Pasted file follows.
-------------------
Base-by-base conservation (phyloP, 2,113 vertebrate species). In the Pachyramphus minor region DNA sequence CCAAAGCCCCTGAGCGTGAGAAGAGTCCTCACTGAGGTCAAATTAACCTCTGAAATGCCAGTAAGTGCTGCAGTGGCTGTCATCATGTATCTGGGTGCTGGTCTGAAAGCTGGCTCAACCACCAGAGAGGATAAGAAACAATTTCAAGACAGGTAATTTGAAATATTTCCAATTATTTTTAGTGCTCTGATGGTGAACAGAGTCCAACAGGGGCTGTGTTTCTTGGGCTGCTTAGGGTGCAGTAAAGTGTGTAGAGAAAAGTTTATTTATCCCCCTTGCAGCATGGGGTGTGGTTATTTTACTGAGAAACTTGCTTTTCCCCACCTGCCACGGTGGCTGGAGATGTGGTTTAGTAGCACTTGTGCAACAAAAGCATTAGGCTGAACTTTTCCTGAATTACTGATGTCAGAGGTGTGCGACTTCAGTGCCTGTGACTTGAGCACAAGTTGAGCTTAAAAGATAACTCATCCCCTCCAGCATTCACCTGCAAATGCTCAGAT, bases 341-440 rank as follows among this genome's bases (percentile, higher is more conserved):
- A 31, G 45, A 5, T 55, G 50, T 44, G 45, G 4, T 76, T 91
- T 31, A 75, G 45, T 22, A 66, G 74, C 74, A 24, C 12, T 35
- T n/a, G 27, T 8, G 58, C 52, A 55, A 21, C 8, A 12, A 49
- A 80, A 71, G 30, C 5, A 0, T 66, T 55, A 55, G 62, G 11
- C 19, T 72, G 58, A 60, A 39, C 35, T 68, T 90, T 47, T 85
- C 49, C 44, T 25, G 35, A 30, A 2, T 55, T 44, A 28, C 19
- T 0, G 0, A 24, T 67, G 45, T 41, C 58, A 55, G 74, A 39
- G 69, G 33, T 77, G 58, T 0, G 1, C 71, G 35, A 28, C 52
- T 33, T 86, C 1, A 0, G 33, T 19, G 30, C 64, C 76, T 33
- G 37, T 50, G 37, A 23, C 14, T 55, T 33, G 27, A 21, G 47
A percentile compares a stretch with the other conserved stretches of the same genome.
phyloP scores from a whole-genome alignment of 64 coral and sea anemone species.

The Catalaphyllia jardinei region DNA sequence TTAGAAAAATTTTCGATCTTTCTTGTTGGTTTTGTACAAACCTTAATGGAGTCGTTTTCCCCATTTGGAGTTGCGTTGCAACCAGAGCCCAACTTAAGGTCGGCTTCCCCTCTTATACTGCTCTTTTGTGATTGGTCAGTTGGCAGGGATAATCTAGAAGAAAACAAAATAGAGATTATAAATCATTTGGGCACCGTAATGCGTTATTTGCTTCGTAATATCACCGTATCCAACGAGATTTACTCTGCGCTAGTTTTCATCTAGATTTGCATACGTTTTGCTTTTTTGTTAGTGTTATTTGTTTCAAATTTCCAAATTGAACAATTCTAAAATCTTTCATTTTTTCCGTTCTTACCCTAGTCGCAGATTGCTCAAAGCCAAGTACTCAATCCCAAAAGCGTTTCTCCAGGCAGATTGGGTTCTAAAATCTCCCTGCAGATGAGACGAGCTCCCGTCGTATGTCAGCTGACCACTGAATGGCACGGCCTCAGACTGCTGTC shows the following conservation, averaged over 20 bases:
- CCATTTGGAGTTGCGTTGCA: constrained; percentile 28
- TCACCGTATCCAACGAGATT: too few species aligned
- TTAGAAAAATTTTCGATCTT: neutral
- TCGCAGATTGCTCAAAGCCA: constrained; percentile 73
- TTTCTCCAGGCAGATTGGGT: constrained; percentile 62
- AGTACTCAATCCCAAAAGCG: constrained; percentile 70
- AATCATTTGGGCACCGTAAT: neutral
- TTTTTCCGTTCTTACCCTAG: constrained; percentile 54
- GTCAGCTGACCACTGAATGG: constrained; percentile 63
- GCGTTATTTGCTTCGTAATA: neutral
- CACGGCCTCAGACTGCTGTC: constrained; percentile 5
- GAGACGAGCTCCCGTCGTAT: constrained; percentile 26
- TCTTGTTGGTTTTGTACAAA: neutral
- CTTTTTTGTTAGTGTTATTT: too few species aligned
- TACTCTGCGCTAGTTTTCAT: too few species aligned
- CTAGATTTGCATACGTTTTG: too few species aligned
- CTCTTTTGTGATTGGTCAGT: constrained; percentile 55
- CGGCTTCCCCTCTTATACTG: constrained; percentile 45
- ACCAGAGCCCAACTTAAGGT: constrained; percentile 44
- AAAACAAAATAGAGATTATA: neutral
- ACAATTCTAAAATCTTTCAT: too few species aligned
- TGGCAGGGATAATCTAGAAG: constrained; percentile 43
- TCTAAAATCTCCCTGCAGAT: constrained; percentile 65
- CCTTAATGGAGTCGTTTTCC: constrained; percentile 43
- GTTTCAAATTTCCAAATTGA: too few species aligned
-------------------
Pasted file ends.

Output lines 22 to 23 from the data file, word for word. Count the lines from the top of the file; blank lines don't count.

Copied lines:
- TTTTTCCGTTCTTACCCTAG: constrained; percentile 54
- GTCAGCTGACCACTGAATGG: constrained; percentile 63